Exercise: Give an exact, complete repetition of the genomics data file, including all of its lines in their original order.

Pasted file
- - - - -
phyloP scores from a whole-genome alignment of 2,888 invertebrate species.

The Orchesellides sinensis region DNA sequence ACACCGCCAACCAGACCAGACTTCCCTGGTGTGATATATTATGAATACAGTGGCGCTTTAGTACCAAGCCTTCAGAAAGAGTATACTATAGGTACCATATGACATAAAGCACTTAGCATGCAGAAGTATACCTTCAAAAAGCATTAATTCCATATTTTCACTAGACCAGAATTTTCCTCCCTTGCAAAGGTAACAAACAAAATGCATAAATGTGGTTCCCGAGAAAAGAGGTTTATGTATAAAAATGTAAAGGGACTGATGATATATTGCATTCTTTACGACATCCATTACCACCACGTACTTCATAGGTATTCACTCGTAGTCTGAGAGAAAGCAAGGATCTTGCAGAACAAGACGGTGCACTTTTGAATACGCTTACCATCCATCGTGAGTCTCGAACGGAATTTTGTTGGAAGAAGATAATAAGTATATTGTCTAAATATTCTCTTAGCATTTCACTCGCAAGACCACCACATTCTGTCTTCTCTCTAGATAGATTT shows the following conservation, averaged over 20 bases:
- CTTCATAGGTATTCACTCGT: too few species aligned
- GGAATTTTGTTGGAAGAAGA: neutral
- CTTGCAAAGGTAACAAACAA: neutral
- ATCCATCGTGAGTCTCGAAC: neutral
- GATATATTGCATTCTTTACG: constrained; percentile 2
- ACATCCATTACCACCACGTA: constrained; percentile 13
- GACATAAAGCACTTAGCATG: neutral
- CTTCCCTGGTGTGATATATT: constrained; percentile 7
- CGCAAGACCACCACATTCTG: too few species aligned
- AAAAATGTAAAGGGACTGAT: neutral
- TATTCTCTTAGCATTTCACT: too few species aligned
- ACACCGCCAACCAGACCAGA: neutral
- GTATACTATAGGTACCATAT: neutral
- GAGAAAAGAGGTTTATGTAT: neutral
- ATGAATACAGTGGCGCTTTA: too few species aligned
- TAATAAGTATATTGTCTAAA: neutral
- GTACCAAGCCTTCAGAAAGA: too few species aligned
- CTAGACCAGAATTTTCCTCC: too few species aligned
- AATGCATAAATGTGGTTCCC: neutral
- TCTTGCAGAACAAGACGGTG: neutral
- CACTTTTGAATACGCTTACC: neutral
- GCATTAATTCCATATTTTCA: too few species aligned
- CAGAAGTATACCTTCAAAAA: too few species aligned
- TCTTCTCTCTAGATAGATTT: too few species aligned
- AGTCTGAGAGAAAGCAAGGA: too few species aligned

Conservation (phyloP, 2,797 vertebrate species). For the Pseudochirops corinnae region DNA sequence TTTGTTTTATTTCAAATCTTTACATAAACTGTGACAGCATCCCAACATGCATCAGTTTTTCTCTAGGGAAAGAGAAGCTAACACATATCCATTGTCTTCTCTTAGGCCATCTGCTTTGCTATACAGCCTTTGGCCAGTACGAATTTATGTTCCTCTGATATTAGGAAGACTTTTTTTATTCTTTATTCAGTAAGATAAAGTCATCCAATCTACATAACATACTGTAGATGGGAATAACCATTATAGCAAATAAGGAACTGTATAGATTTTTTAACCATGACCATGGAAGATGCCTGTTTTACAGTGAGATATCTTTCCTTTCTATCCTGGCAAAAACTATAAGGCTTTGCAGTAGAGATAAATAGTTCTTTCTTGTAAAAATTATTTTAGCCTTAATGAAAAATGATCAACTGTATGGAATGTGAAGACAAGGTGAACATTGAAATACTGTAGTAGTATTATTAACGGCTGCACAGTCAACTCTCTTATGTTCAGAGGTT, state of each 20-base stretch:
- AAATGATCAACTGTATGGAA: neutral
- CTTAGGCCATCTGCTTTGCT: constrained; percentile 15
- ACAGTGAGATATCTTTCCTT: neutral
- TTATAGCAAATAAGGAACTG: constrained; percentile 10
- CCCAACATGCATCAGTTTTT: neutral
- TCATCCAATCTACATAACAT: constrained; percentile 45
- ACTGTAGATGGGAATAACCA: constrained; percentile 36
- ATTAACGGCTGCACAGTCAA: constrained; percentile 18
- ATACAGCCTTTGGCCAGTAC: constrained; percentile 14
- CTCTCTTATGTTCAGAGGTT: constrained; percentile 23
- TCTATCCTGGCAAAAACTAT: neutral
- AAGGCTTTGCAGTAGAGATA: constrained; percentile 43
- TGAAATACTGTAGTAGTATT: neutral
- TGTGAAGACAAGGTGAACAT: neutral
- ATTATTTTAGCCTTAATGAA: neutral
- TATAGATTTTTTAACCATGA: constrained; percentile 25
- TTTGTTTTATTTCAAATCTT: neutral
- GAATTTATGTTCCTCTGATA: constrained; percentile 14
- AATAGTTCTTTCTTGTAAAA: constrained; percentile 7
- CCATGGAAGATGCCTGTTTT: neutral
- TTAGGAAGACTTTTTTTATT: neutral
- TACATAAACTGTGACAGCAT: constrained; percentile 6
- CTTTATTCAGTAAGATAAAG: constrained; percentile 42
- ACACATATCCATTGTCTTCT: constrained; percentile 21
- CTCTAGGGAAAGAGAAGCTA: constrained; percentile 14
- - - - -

phyloP scores from a whole-genome alignment of 2,888 invertebrate species.

The Orchesellides sinensis region DNA sequence ACACCGCCAACCAGACCAGACTTCCCTGGTGTGATATATTATGAATACAGTGGCGCTTTAGTACCAAGCCTTCAGAAAGAGTATACTATAGGTACCATATGACATAAAGCACTTAGCATGCAGAAGTATACCTTCAAAAAGCATTAATTCCATATTTTCACTAGACCAGAATTTTCCTCCCTTGCAAAGGTAACAAACAAAATGCATAAATGTGGTTCCCGAGAAAAGAGGTTTATGTATAAAAATGTAAAGGGACTGATGATATATTGCATTCTTTACGACATCCATTACCACCACGTACTTCATAGGTATTCACTCGTAGTCTGAGAGAAAGCAAGGATCTTGCAGAACAAGACGGTGCACTTTTGAATACGCTTACCATCCATCGTGAGTCTCGAACGGAATTTTGTTGGAAGAAGATAATAAGTATATTGTCTAAATATTCTCTTAGCATTTCACTCGCAAGACCACCACATTCTGTCTTCTCTCTAGATAGATTT shows the following conservation, averaged over 20 bases:
- CTTCATAGGTATTCACTCGT: too few species aligned
- GGAATTTTGTTGGAAGAAGA: neutral
- CTTGCAAAGGTAACAAACAA: neutral
- ATCCATCGTGAGTCTCGAAC: neutral
- GATATATTGCATTCTTTACG: constrained; percentile 2
- ACATCCATTACCACCACGTA: constrained; percentile 13
- GACATAAAGCACTTAGCATG: neutral
- CTTCCCTGGTGTGATATATT: constrained; percentile 7
- CGCAAGACCACCACATTCTG: too few species aligned
- AAAAATGTAAAGGGACTGAT: neutral
- TATTCTCTTAGCATTTCACT: too few species aligned
- ACACCGCCAACCAGACCAGA: neutral
- GTATACTATAGGTACCATAT: neutral
- GAGAAAAGAGGTTTATGTAT: neutral
- ATGAATACAGTGGCGCTTTA: too few species aligned
- TAATAAGTATATTGTCTAAA: neutral
- GTACCAAGCCTTCAGAAAGA: too few species aligned
- CTAGACCAGAATTTTCCTCC: too few species aligned
- AATGCATAAATGTGGTTCCC: neutral
- TCTTGCAGAACAAGACGGTG: neutral
- CACTTTTGAATACGCTTACC: neutral
- GCATTAATTCCATATTTTCA: too few species aligned
- CAGAAGTATACCTTCAAAAA: too few species aligned
- TCTTCTCTCTAGATAGATTT: too few species aligned
- AGTCTGAGAGAAAGCAAGGA: too few species aligned

Conservation (phyloP, 2,797 vertebrate species). For the Pseudochirops corinnae region DNA sequence TTTGTTTTATTTCAAATCTTTACATAAACTGTGACAGCATCCCAACATGCATCAGTTTTTCTCTAGGGAAAGAGAAGCTAACACATATCCATTGTCTTCTCTTAGGCCATCTGCTTTGCTATACAGCCTTTGGCCAGTACGAATTTATGTTCCTCTGATATTAGGAAGACTTTTTTTATTCTTTATTCAGTAAGATAAAGTCATCCAATCTACATAACATACTGTAGATGGGAATAACCATTATAGCAAATAAGGAACTGTATAGATTTTTTAACCATGACCATGGAAGATGCCTGTTTTACAGTGAGATATCTTTCCTTTCTATCCTGGCAAAAACTATAAGGCTTTGCAGTAGAGATAAATAGTTCTTTCTTGTAAAAATTATTTTAGCCTTAATGAAAAATGATCAACTGTATGGAATGTGAAGACAAGGTGAACATTGAAATACTGTAGTAGTATTATTAACGGCTGCACAGTCAACTCTCTTATGTTCAGAGGTT, state of each 20-base stretch:
- AAATGATCAACTGTATGGAA: neutral
- CTTAGGCCATCTGCTTTGCT: constrained; percentile 15
- ACAGTGAGATATCTTTCCTT: neutral
- TTATAGCAAATAAGGAACTG: constrained; percentile 10
- CCCAACATGCATCAGTTTTT: neutral
- TCATCCAATCTACATAACAT: constrained; percentile 45
- ACTGTAGATGGGAATAACCA: constrained; percentile 36
- ATTAACGGCTGCACAGTCAA: constrained; percentile 18
- ATACAGCCTTTGGCCAGTAC: constrained; percentile 14
- CTCTCTTATGTTCAGAGGTT: constrained; percentile 23
- TCTATCCTGGCAAAAACTAT: neutral
- AAGGCTTTGCAGTAGAGATA: constrained; percentile 43
- TGAAATACTGTAGTAGTATT: neutral
- TGTGAAGACAAGGTGAACAT: neutral
- ATTATTTTAGCCTTAATGAA: neutral
- TATAGATTTTTTAACCATGA: constrained; percentile 25
- TTTGTTTTATTTCAAATCTT: neutral
- GAATTTATGTTCCTCTGATA: constrained; percentile 14
- AATAGTTCTTTCTTGTAAAA: constrained; percentile 7
- CCATGGAAGATGCCTGTTTT: neutral
- TTAGGAAGACTTTTTTTATT: neutral
- TACATAAACTGTGACAGCAT: constrained; percentile 6
- CTTTATTCAGTAAGATAAAG: constrained; percentile 42
- ACACATATCCATTGTCTTCT: constrained; percentile 21
- CTCTAGGGAAAGAGAAGCTA: constrained; percentile 14